AA: Don’t expect the job to satisfy your creativity. Just because it is a performance job doesn’t mean your needs will be met. Like any employer, the military bands are employing you to fulfill a role within their organization. Enjoy it for what it is – a job where you play your instrument all the time. Use the time and money you get from your job to then pursue creativity.
SM: Tell us about your early musical influences, even before you began playing the tuba. Did you hear much live music at a young age?
AA: I come from a very musical family. Both my parents are music educators and performers. I saw my first orchestral concert at the age of 11 months. I still have the program!
SM: How did you begin your musical training? At what age did you begin playing tuba?
AA: I was given a cornet for my 6th birthday and graduated to bigger and better things. My dad conducted my school band and needed a tuba player, so I obliged. I have always played a few instruments, but my heart remains with the tuba. There is something about the physicality of the sound that I find irresistible.
SM: When did you decide that you wanted to become a professional musician?
AA: I was actually in the US at the time. I toured with a youth big band as a 17 year old and thought yep, this is the life for me. I just found that musicians were the sort of people I wanted to be around.
SM: Who were some of your most inspirational teachers throughout your studies? What specifically did you learn from these teachers that helped you in the military bands?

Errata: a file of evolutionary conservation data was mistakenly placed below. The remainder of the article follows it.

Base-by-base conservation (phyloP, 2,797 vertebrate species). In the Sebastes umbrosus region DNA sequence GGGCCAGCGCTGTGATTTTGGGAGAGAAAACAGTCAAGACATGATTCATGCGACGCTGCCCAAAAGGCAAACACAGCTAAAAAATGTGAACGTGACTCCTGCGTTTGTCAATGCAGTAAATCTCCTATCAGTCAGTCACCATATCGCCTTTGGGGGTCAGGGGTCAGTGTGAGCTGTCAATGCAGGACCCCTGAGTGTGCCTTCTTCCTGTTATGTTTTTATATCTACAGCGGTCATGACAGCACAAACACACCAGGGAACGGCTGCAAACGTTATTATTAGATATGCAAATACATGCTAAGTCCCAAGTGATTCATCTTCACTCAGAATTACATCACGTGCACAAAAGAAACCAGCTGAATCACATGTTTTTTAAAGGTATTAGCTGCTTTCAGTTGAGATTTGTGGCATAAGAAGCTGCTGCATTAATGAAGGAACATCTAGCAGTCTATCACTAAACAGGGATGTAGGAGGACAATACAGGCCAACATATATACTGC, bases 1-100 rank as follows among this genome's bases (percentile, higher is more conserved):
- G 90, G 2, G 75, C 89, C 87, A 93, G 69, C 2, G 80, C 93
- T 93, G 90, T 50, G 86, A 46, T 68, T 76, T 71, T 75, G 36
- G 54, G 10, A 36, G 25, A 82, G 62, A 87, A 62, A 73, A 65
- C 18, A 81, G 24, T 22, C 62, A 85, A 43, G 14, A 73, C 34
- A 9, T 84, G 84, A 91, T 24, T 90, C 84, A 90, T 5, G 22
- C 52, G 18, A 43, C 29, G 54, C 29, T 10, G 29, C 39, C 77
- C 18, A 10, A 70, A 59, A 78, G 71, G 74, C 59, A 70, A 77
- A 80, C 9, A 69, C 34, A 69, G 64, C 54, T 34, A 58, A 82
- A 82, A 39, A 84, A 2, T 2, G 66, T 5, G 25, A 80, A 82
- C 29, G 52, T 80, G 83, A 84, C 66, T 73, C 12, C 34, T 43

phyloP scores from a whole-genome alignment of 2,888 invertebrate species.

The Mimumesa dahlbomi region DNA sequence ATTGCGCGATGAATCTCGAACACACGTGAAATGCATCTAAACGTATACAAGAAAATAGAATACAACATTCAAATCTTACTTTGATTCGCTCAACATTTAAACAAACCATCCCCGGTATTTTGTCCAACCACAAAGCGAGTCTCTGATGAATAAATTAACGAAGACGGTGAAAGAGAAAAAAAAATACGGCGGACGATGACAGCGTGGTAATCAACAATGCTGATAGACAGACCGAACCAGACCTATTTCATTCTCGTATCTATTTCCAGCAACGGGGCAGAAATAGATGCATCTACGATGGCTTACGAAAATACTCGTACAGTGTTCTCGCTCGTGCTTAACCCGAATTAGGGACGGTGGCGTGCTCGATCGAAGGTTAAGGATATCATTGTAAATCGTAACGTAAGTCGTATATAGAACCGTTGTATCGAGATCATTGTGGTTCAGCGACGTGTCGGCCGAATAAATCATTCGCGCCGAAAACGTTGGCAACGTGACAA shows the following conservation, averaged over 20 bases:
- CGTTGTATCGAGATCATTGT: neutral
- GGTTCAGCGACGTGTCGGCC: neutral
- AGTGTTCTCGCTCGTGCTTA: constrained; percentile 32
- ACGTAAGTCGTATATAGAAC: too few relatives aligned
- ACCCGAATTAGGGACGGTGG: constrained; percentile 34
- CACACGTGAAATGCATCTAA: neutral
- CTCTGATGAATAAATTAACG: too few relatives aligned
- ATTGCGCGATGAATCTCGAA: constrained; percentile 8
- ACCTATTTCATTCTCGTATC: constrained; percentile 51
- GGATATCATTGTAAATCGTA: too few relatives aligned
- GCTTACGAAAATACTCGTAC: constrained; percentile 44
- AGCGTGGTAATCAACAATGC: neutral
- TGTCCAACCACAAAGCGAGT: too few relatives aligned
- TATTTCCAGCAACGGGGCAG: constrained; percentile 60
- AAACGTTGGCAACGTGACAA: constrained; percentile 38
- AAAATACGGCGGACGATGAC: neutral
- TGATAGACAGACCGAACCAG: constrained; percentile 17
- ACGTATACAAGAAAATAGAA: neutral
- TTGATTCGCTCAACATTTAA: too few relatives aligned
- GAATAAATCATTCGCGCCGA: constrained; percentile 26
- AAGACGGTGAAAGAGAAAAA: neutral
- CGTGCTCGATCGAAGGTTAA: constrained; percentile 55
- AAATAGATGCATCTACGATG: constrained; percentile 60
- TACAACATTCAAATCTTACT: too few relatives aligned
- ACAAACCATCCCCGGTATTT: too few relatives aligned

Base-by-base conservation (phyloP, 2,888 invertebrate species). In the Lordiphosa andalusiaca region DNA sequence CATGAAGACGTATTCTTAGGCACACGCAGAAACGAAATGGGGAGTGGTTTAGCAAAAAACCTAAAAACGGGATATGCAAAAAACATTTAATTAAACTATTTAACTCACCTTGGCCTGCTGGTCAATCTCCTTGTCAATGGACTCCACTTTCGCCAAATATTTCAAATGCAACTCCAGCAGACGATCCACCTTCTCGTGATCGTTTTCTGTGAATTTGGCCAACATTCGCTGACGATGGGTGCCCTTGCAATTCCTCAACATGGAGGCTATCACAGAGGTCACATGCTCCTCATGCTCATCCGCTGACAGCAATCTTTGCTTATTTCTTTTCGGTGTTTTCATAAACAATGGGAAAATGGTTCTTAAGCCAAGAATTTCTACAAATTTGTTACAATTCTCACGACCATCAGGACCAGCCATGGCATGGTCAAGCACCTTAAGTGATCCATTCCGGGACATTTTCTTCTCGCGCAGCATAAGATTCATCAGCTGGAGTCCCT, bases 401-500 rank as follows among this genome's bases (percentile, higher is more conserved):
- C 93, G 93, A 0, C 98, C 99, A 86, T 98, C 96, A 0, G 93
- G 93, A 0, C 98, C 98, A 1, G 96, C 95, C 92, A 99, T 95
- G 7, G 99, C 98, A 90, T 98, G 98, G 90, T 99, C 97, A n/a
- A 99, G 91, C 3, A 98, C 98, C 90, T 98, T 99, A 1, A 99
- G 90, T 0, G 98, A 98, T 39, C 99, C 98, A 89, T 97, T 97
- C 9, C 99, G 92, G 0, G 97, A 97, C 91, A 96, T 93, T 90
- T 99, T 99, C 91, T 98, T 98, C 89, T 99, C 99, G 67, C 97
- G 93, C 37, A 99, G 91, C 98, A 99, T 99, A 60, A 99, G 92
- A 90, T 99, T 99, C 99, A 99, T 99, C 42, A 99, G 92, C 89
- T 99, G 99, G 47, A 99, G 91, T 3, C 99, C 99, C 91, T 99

AA: My teacher at university was Paul Gunning from the Royal Australian Air Force Band. He had a no nonsense approach that was very much centered on making a good, warm sound. We played together a lot in lessons, so I could just listen to his sound and learn from it. Too much teaching generally is based on talking – you can often learn a lot more from playing duets with a better player.
SM: You have worked with a number of great artists and conductors. Could you tell the readers about a few of them and what you may have learned from them?
AA: I have been very fortunate to have played with and under many great musicians. The best conductors and soloists have shown a remarkably intimate knowledge of the music they are performing and what they intend to say with it. Good musicianship demands a flawless progression from idea to instrument to audience, and the best performers and conductors achieve this, seemingly naturally.
SM: What instrument do you use? Mouthpiece?
AA: I own a Miraphone 1291 BBb and a Willson 3200S Eb, both with G&W stainless mouthpieces. I also have a Conn 36K sousaphone, spray painted black for my funk gigs.